IDEAS Dallas golf pro MIKE MURRAY bears more than a passing resemblance to current U.S. Open champion (and former SMU star) PAYNE STEWART. But Murray is more concerned that amateur golfers play like Stewart than look like him. Murray’s devised an aid he calls the Perfect Path Swing Training System, available locally, to promote proper swing mechanics. His pitch: By following color-coded keys on a rugged mat made of flexible PVC. players can develop the “muscle memory” needed to produce a repeated golf swing.

By swinging back through the Perfect Path’s orange zone and returning the club head through the green zone, Murray says, even high-handicap hackers can experience the sensations of a solid golf swing.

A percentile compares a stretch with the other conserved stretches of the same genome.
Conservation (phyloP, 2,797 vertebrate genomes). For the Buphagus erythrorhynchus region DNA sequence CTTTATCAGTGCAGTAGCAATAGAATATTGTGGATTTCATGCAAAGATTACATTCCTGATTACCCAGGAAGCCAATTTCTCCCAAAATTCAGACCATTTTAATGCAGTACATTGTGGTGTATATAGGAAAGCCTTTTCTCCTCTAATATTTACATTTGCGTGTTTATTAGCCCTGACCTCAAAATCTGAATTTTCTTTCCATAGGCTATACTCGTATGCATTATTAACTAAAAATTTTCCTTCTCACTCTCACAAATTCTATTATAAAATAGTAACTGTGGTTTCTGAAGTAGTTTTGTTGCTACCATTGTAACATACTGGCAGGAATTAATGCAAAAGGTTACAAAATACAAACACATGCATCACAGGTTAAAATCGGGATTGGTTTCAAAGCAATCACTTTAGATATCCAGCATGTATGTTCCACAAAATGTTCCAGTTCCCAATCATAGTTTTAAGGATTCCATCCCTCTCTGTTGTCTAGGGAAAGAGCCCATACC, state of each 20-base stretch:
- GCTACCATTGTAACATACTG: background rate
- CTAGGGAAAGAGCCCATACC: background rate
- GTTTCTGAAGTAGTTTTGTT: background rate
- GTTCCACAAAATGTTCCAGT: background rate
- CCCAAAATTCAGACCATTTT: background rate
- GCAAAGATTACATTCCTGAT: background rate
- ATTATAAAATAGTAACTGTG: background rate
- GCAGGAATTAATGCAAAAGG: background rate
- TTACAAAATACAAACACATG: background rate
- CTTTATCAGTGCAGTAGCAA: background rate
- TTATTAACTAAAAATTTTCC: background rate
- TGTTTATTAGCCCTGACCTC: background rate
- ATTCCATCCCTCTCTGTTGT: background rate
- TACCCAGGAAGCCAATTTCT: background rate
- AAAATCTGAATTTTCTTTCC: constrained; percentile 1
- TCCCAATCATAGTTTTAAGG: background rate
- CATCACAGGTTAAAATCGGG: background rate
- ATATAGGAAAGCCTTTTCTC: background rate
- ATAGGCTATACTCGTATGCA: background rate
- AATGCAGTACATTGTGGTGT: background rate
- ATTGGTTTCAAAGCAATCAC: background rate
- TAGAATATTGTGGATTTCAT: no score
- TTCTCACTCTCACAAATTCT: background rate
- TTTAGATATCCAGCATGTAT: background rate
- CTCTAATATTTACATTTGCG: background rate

“You know, the golf equipment industry sells itself on concepts like the most forgiving clubs’ or the ’longest balls,’” Murray says. “It’s based on the assumption that equipment will cure a bad swing. The truth is, a bad swing will produce a bad shot.”

He’s right about that. When I took Perfect Path out for a test on the driving range, 1 produced some decent shots by following the colored codes. But with one off-balance, poorly timed swipe with a 3-wood, I put a nasty gash in the mat some nine inches behind the tee. A cure for the random spasmo-attack remains beyond the experts’ ken.


Keep me up to date on the latest happenings and all that D Magazine has to offer.